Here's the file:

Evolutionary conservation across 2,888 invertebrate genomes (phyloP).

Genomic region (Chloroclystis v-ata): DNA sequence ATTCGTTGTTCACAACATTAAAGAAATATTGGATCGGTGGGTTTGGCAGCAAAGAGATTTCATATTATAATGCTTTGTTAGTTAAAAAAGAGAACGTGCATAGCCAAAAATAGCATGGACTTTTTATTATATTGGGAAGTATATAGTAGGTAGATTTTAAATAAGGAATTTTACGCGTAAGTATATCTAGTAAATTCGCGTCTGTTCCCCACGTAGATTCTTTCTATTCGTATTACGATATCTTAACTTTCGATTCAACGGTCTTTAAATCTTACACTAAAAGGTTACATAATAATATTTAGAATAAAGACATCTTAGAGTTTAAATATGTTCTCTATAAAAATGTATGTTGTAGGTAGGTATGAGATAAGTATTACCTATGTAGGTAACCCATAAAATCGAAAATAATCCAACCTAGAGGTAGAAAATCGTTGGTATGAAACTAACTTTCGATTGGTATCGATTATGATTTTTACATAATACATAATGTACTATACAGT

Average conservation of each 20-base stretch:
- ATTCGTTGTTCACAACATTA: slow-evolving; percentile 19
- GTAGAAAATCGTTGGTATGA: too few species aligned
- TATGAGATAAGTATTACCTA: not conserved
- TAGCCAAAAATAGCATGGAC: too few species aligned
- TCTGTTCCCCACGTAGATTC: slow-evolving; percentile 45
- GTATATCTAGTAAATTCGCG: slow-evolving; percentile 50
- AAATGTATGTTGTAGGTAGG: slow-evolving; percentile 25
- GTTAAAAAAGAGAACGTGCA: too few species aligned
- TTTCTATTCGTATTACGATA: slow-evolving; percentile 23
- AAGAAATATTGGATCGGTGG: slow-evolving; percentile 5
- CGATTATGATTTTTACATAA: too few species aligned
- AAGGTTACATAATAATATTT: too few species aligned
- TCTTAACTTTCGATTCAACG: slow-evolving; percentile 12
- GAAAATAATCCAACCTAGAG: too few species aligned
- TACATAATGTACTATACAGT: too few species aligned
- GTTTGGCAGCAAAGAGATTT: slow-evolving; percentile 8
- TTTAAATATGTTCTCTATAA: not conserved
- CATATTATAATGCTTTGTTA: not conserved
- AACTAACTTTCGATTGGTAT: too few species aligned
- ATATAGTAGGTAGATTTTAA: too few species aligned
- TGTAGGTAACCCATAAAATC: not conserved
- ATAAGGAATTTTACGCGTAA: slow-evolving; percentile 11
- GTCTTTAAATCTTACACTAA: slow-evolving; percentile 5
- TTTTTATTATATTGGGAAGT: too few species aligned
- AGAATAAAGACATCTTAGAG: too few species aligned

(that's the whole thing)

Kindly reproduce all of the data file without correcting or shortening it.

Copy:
Evolutionary conservation across 2,888 invertebrate genomes (phyloP).

Genomic region (Chloroclystis v-ata): DNA sequence ATTCGTTGTTCACAACATTAAAGAAATATTGGATCGGTGGGTTTGGCAGCAAAGAGATTTCATATTATAATGCTTTGTTAGTTAAAAAAGAGAACGTGCATAGCCAAAAATAGCATGGACTTTTTATTATATTGGGAAGTATATAGTAGGTAGATTTTAAATAAGGAATTTTACGCGTAAGTATATCTAGTAAATTCGCGTCTGTTCCCCACGTAGATTCTTTCTATTCGTATTACGATATCTTAACTTTCGATTCAACGGTCTTTAAATCTTACACTAAAAGGTTACATAATAATATTTAGAATAAAGACATCTTAGAGTTTAAATATGTTCTCTATAAAAATGTATGTTGTAGGTAGGTATGAGATAAGTATTACCTATGTAGGTAACCCATAAAATCGAAAATAATCCAACCTAGAGGTAGAAAATCGTTGGTATGAAACTAACTTTCGATTGGTATCGATTATGATTTTTACATAATACATAATGTACTATACAGT

Average conservation of each 20-base stretch:
- ATTCGTTGTTCACAACATTA: slow-evolving; percentile 19
- GTAGAAAATCGTTGGTATGA: too few species aligned
- TATGAGATAAGTATTACCTA: not conserved
- TAGCCAAAAATAGCATGGAC: too few species aligned
- TCTGTTCCCCACGTAGATTC: slow-evolving; percentile 45
- GTATATCTAGTAAATTCGCG: slow-evolving; percentile 50
- AAATGTATGTTGTAGGTAGG: slow-evolving; percentile 25
- GTTAAAAAAGAGAACGTGCA: too few species aligned
- TTTCTATTCGTATTACGATA: slow-evolving; percentile 23
- AAGAAATATTGGATCGGTGG: slow-evolving; percentile 5
- CGATTATGATTTTTACATAA: too few species aligned
- AAGGTTACATAATAATATTT: too few species aligned
- TCTTAACTTTCGATTCAACG: slow-evolving; percentile 12
- GAAAATAATCCAACCTAGAG: too few species aligned
- TACATAATGTACTATACAGT: too few species aligned
- GTTTGGCAGCAAAGAGATTT: slow-evolving; percentile 8
- TTTAAATATGTTCTCTATAA: not conserved
- CATATTATAATGCTTTGTTA: not conserved
- AACTAACTTTCGATTGGTAT: too few species aligned
- ATATAGTAGGTAGATTTTAA: too few species aligned
- TGTAGGTAACCCATAAAATC: not conserved
- ATAAGGAATTTTACGCGTAA: slow-evolving; percentile 11
- GTCTTTAAATCTTACACTAA: slow-evolving; percentile 5
- TTTTTATTATATTGGGAAGT: too few species aligned
- AGAATAAAGACATCTTAGAG: too few species aligned